Councils blame Govt for rate rise
Going up: Homeowners face higher rates. Picture: Gerald Moscarda/The West Australian

Rates in many Perth suburbs are rising at more than twice the inflation rate, with councils citing higher waste and utility costs.

One-third of WA's 30 metropolitan councils have approved or flagged rises of 5.5 per cent or above for 2014-15 - at least twice the 2.75 per cent consumer price index forecast.

And half have rate rises of 5 per cent or more, which is at least twice the local government sector's inflation measure, which has forecast 2.5 per cent.

Households may also face a further rate rise on top of those announced, once the outcome of planned local government reform is known, because some councils have not made provisions to fund it.

A survey of Perth councils by _The West Australian _ found the scope of the average rise - some councils have different rates for residents and businesses - varied from 2.5 per cent to 12 per cent. What charges were included in the rates varied between councils and some budgets still required final approval.

Many councils highlighted rises in the waste levy and utility costs to justify the size of the rate rise. Others pointed to the loss of Federal Government funding because of a freeze on financial assistance grants.

Councils with fast-growing populations, such as Wanneroo and Rockingham, said that growth had affected the budget.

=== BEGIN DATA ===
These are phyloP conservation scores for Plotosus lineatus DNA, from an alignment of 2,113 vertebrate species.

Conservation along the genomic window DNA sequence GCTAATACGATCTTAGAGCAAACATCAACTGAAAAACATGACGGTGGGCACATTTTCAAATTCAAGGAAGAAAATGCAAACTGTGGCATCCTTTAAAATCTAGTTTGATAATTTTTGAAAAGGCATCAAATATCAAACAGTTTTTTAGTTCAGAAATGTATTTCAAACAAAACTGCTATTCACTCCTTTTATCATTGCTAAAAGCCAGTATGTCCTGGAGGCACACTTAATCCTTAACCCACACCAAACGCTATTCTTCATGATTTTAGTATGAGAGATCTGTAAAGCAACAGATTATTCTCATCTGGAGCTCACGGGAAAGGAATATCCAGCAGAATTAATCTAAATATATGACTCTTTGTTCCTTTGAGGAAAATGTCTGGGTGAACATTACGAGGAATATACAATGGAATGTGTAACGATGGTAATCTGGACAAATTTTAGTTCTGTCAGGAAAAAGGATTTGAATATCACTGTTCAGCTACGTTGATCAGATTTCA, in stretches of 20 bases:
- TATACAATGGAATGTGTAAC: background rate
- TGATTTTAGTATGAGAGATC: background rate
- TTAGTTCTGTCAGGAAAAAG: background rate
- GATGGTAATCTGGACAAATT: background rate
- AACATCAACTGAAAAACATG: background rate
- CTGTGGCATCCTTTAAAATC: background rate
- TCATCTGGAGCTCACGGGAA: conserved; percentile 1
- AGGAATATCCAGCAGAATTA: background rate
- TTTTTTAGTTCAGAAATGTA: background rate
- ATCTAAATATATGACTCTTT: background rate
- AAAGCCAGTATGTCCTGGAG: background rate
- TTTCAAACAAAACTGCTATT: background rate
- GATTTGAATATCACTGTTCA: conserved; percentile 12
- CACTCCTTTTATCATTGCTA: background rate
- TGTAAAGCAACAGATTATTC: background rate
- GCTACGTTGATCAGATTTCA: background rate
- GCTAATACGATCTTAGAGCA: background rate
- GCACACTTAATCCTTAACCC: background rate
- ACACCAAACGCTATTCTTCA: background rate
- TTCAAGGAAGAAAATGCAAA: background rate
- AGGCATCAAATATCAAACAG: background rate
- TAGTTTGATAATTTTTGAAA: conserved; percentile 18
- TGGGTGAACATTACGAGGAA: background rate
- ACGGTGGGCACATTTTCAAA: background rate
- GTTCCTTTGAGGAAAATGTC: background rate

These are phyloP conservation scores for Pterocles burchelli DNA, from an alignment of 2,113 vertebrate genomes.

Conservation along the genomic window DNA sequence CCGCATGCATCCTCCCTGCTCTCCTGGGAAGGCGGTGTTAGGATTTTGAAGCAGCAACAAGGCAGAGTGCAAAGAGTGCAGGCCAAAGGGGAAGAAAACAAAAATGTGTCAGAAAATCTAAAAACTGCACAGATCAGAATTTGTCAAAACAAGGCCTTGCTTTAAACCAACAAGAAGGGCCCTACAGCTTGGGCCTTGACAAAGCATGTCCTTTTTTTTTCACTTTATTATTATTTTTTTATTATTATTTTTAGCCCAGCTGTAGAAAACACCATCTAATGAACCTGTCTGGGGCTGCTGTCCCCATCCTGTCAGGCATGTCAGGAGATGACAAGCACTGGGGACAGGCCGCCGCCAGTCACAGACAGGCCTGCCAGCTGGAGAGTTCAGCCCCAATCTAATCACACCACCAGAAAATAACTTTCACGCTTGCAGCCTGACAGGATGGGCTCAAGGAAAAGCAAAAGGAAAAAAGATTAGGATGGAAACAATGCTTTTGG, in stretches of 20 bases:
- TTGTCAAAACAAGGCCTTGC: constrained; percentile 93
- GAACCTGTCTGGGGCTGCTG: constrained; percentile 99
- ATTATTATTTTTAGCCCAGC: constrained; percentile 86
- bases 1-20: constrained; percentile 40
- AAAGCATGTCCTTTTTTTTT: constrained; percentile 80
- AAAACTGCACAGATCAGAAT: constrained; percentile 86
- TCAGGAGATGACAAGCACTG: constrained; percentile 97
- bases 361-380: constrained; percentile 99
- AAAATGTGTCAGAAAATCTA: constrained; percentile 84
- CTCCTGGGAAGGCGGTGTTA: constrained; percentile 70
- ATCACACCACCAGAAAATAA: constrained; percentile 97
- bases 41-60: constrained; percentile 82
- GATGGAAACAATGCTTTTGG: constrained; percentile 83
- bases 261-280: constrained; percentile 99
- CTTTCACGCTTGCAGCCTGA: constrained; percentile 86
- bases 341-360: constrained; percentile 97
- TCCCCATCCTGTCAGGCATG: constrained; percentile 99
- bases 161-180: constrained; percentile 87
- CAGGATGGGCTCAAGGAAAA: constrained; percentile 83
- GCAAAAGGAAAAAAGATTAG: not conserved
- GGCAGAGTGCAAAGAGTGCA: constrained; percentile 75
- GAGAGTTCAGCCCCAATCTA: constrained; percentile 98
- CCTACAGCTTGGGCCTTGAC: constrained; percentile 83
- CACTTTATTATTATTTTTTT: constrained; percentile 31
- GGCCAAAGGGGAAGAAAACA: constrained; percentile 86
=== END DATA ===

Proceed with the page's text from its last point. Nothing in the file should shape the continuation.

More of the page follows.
Budget provisions for local government reform varied.

The City of Bayswater made a $1 million provision for reform, $850,000 of which was funded by a State Government grant.

Nedlands did not allocate any money, arguing the Government should be funding any amalgamation or boundary change.

The Government has allocated $5 million for reform in 2014-15 but the funds are not available until the Local Government Minister receives the Local Government Advisory Board's report.

Town of Victoria Park deputy mayor Claire Anderson said despite the town's 12 per cent rate increase - 10.5 per cent for residential and 14 per cent for commercial - it was still one of the lowest rating councils in Perth.

"For a number of years the town's rates have increased approximately 8 per cent, primarily to fund the town's strategic community plan," she said.

"The extra 4 per cent increase this year is required to cover State Government impacts: waste levy, street lighting tariff, electricity charges, withdrawal of roads funding, water charges, local government reform."

Rates were also affected by property revaluations by the Valuer-General. Serpentine- Jarrahdale president Keith Ellis said the shire's 7 per cent rise included an emergency services levy to cover six fire brigades.

The West Australian

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